The City of Goleta just received a grant from the University of California at Berkeley to set up more sobriety checkpoints this year. The applicant cited the CDC's assessment of 23 studies where the data show that "throroughly implemented" checkpoints reduce dui related crashes by 20%. Interestingly, the same studies show that the declines are just as great regardless of how long after the checkpoints the follow-up studies are done. Specifically, if the studies are done less than one year after the checkpoints the drop is 18% and if greater than a year, 17%.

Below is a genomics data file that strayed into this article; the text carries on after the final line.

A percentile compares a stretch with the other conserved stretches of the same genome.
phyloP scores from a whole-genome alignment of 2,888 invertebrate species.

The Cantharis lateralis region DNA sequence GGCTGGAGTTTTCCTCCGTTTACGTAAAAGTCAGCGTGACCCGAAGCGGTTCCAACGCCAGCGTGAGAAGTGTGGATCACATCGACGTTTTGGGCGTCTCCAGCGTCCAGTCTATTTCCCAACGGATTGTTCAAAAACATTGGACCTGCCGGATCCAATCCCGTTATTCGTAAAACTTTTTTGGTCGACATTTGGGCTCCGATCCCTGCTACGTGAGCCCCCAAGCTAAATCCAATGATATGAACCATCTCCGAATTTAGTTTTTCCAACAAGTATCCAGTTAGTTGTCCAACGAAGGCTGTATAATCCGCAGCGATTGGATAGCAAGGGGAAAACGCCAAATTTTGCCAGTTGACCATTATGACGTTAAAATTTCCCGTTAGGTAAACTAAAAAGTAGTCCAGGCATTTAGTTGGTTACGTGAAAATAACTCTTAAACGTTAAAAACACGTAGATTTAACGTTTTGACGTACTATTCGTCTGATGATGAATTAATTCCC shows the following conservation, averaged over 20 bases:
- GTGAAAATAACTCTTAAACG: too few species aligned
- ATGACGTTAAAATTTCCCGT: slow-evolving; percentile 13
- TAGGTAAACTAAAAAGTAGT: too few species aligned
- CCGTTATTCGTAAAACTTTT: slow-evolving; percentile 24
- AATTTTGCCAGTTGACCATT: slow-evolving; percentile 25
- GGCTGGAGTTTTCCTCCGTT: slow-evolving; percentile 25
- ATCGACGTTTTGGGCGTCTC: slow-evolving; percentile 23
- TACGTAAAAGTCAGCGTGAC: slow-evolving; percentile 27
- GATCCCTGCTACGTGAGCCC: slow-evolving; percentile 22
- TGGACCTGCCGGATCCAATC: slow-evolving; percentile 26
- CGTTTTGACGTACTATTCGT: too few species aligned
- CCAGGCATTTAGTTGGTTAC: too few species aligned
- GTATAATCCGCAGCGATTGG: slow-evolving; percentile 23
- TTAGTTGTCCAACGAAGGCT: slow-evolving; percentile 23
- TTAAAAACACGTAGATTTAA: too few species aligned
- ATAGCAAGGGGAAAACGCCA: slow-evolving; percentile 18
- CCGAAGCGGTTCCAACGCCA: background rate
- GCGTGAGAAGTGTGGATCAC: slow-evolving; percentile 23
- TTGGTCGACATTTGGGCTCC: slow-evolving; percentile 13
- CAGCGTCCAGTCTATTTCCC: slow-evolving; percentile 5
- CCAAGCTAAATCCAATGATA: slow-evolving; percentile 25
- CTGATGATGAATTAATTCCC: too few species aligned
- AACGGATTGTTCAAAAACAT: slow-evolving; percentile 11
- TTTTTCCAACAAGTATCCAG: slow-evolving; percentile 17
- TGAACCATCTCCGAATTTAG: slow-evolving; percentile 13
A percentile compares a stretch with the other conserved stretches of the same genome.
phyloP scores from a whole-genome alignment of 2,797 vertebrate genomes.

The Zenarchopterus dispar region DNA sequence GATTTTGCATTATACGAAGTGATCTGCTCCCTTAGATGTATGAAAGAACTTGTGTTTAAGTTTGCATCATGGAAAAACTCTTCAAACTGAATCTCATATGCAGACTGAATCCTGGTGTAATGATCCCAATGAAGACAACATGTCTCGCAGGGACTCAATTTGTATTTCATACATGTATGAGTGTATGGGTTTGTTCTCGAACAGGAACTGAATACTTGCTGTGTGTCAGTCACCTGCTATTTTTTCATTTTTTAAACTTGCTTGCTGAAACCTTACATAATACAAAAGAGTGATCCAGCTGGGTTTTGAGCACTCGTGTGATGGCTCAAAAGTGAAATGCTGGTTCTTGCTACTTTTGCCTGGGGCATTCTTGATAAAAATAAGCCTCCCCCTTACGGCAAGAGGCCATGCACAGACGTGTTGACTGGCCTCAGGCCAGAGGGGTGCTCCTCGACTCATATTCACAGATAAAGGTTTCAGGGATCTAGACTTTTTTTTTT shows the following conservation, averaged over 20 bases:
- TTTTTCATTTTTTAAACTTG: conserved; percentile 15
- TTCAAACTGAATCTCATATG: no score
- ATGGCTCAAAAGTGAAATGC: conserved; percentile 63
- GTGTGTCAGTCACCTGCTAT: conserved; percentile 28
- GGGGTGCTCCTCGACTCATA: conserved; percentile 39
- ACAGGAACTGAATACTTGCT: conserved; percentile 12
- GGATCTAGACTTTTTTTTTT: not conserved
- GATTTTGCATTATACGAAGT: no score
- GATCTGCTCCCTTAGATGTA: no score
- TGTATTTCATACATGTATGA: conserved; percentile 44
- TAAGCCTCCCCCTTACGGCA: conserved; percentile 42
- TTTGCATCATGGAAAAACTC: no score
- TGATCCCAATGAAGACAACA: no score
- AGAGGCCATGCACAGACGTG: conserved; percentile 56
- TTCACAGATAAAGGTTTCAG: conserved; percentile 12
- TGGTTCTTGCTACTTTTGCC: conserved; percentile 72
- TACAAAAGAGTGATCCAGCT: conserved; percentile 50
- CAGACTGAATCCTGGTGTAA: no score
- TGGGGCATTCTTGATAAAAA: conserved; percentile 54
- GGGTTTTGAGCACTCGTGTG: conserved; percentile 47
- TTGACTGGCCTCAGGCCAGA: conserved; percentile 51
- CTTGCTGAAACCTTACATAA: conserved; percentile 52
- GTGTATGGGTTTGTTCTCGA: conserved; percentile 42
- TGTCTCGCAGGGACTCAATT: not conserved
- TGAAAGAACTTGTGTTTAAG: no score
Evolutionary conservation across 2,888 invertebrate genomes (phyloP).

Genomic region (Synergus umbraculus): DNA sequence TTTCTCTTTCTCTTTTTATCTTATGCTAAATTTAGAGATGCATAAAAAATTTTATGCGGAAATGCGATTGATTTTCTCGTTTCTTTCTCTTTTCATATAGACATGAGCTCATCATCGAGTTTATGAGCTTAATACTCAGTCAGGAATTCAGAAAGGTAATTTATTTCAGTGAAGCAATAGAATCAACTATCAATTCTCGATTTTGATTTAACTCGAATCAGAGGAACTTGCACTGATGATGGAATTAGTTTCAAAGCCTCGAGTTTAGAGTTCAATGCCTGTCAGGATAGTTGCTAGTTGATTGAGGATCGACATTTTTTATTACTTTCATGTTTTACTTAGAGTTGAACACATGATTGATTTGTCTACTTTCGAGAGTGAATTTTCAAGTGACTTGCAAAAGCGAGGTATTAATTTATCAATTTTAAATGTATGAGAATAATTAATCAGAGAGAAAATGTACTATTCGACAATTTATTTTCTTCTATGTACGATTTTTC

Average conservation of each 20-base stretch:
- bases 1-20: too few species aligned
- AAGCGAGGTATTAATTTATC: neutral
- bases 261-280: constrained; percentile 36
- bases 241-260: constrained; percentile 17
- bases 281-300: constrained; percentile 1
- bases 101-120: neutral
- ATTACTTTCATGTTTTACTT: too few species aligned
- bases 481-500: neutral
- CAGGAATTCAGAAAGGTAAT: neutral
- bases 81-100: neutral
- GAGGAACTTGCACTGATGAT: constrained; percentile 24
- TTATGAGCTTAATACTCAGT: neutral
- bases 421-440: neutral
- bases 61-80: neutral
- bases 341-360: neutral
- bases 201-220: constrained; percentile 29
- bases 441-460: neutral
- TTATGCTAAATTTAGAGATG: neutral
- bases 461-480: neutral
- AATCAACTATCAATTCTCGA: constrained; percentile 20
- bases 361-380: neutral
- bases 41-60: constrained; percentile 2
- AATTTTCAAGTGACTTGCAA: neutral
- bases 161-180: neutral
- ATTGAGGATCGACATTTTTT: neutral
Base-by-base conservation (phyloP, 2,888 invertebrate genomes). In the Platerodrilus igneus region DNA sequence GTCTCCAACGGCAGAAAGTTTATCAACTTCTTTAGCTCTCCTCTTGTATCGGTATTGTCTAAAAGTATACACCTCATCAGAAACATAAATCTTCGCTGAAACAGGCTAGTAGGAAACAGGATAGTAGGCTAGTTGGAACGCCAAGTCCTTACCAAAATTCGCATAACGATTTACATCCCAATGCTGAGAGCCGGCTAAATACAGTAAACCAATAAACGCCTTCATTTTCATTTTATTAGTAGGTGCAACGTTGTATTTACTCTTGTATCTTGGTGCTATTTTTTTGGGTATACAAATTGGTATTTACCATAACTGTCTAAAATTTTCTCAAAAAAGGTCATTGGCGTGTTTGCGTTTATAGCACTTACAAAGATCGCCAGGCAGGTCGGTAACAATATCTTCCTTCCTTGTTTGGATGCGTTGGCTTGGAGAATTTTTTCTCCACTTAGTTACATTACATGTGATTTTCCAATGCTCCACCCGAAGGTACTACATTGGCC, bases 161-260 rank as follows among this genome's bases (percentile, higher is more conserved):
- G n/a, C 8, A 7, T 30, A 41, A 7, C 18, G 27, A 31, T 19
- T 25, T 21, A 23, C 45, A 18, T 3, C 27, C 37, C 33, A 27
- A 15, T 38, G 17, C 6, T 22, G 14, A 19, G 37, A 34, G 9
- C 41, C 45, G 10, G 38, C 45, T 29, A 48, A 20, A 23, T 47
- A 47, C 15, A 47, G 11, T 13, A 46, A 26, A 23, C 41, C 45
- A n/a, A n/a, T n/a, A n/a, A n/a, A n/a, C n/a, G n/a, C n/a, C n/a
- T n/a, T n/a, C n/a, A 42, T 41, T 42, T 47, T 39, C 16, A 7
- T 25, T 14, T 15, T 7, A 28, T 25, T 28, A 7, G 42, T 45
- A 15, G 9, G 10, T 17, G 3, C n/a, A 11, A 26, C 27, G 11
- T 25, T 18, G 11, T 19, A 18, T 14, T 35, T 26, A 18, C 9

Knowing the substantial and multiple privacy invasions which occur each time a checkpoint is set up (all in the name of reducing traffic fatalities), we can hope that the City of Goleta will excercise some discretion before they become known as the DUI checkpoint capital of the free world. There have already been a number of DUI checkpoints in Goleta since 2004 (24, in fact). As the trend continues, we can expect that the reduction in DUI related traffic fatalities will stay, perhaps, as high as 18%. How many lives will this actually save? Well, none. None, if you consider that Goleta is fortunate enough to have an average of one traffic fatality per year (alcohol related or otherwise). While I'm glad that the funding for these checkpoints does not all come directly from the local taxpayer, I know the local taxpayers are paying dearly in terms of how much their privacy is invaded; and to what end?